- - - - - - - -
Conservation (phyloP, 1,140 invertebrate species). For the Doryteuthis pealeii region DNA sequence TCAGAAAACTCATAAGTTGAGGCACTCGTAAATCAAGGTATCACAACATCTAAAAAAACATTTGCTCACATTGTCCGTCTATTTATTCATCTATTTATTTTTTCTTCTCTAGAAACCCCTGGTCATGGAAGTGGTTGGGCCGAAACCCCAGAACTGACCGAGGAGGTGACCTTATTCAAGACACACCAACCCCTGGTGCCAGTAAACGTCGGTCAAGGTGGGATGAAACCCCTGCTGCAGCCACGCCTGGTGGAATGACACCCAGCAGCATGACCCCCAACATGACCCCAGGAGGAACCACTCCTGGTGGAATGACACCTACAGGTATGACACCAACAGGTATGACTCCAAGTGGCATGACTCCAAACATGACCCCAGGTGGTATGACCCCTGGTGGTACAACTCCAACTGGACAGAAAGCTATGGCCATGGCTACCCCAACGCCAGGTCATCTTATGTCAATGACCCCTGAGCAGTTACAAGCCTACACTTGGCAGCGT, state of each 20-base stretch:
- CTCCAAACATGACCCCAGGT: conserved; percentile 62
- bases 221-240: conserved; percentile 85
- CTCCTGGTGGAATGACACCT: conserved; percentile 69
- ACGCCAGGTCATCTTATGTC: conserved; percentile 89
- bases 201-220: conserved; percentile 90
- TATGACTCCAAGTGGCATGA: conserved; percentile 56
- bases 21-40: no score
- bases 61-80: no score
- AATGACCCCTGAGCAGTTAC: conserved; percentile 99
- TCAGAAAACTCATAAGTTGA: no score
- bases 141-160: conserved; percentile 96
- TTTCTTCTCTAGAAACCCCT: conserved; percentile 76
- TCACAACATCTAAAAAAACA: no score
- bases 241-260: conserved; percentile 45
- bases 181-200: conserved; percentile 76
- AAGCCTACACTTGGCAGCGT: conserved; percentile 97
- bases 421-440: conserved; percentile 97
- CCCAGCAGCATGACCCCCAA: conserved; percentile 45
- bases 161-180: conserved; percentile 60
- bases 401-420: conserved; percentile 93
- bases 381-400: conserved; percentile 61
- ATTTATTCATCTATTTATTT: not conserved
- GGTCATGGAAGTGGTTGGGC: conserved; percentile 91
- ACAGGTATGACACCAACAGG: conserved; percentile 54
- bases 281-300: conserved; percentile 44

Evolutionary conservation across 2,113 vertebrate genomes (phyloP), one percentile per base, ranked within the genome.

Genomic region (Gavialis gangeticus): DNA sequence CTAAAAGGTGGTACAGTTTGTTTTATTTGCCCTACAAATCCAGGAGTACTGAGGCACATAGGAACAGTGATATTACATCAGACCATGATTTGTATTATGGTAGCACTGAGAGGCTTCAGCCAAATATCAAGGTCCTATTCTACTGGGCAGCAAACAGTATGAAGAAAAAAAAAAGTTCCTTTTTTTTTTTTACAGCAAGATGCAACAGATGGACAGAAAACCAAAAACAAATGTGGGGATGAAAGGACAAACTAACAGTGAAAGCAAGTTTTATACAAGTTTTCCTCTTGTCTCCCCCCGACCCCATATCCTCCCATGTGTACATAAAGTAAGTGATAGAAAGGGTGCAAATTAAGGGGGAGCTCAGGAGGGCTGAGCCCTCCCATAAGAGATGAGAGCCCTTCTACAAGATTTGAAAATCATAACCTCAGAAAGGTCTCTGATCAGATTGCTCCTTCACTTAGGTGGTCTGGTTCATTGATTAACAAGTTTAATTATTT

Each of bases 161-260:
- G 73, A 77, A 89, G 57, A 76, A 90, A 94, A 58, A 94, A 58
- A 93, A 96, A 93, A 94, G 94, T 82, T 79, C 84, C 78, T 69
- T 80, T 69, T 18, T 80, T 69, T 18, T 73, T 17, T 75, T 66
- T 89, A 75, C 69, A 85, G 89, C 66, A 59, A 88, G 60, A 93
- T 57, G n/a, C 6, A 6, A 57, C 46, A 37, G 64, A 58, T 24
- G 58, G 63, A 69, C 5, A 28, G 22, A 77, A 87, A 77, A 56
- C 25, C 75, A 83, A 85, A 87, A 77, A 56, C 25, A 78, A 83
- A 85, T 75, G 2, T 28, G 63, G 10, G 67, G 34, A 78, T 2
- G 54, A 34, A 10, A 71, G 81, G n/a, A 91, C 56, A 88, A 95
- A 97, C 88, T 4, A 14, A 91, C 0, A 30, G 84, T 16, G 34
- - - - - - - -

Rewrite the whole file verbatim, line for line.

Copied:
Conservation (phyloP, 1,140 invertebrate species). For the Doryteuthis pealeii region DNA sequence TCAGAAAACTCATAAGTTGAGGCACTCGTAAATCAAGGTATCACAACATCTAAAAAAACATTTGCTCACATTGTCCGTCTATTTATTCATCTATTTATTTTTTCTTCTCTAGAAACCCCTGGTCATGGAAGTGGTTGGGCCGAAACCCCAGAACTGACCGAGGAGGTGACCTTATTCAAGACACACCAACCCCTGGTGCCAGTAAACGTCGGTCAAGGTGGGATGAAACCCCTGCTGCAGCCACGCCTGGTGGAATGACACCCAGCAGCATGACCCCCAACATGACCCCAGGAGGAACCACTCCTGGTGGAATGACACCTACAGGTATGACACCAACAGGTATGACTCCAAGTGGCATGACTCCAAACATGACCCCAGGTGGTATGACCCCTGGTGGTACAACTCCAACTGGACAGAAAGCTATGGCCATGGCTACCCCAACGCCAGGTCATCTTATGTCAATGACCCCTGAGCAGTTACAAGCCTACACTTGGCAGCGT, state of each 20-base stretch:
- CTCCAAACATGACCCCAGGT: conserved; percentile 62
- bases 221-240: conserved; percentile 85
- CTCCTGGTGGAATGACACCT: conserved; percentile 69
- ACGCCAGGTCATCTTATGTC: conserved; percentile 89
- bases 201-220: conserved; percentile 90
- TATGACTCCAAGTGGCATGA: conserved; percentile 56
- bases 21-40: no score
- bases 61-80: no score
- AATGACCCCTGAGCAGTTAC: conserved; percentile 99
- TCAGAAAACTCATAAGTTGA: no score
- bases 141-160: conserved; percentile 96
- TTTCTTCTCTAGAAACCCCT: conserved; percentile 76
- TCACAACATCTAAAAAAACA: no score
- bases 241-260: conserved; percentile 45
- bases 181-200: conserved; percentile 76
- AAGCCTACACTTGGCAGCGT: conserved; percentile 97
- bases 421-440: conserved; percentile 97
- CCCAGCAGCATGACCCCCAA: conserved; percentile 45
- bases 161-180: conserved; percentile 60
- bases 401-420: conserved; percentile 93
- bases 381-400: conserved; percentile 61
- ATTTATTCATCTATTTATTT: not conserved
- GGTCATGGAAGTGGTTGGGC: conserved; percentile 91
- ACAGGTATGACACCAACAGG: conserved; percentile 54
- bases 281-300: conserved; percentile 44

Evolutionary conservation across 2,113 vertebrate genomes (phyloP), one percentile per base, ranked within the genome.

Genomic region (Gavialis gangeticus): DNA sequence CTAAAAGGTGGTACAGTTTGTTTTATTTGCCCTACAAATCCAGGAGTACTGAGGCACATAGGAACAGTGATATTACATCAGACCATGATTTGTATTATGGTAGCACTGAGAGGCTTCAGCCAAATATCAAGGTCCTATTCTACTGGGCAGCAAACAGTATGAAGAAAAAAAAAAGTTCCTTTTTTTTTTTTACAGCAAGATGCAACAGATGGACAGAAAACCAAAAACAAATGTGGGGATGAAAGGACAAACTAACAGTGAAAGCAAGTTTTATACAAGTTTTCCTCTTGTCTCCCCCCGACCCCATATCCTCCCATGTGTACATAAAGTAAGTGATAGAAAGGGTGCAAATTAAGGGGGAGCTCAGGAGGGCTGAGCCCTCCCATAAGAGATGAGAGCCCTTCTACAAGATTTGAAAATCATAACCTCAGAAAGGTCTCTGATCAGATTGCTCCTTCACTTAGGTGGTCTGGTTCATTGATTAACAAGTTTAATTATTT

Each of bases 161-260:
- G 73, A 77, A 89, G 57, A 76, A 90, A 94, A 58, A 94, A 58
- A 93, A 96, A 93, A 94, G 94, T 82, T 79, C 84, C 78, T 69
- T 80, T 69, T 18, T 80, T 69, T 18, T 73, T 17, T 75, T 66
- T 89, A 75, C 69, A 85, G 89, C 66, A 59, A 88, G 60, A 93
- T 57, G n/a, C 6, A 6, A 57, C 46, A 37, G 64, A 58, T 24
- G 58, G 63, A 69, C 5, A 28, G 22, A 77, A 87, A 77, A 56
- C 25, C 75, A 83, A 85, A 87, A 77, A 56, C 25, A 78, A 83
- A 85, T 75, G 2, T 28, G 63, G 10, G 67, G 34, A 78, T 2
- G 54, A 34, A 10, A 71, G 81, G n/a, A 91, C 56, A 88, A 95
- A 97, C 88, T 4, A 14, A 91, C 0, A 30, G 84, T 16, G 34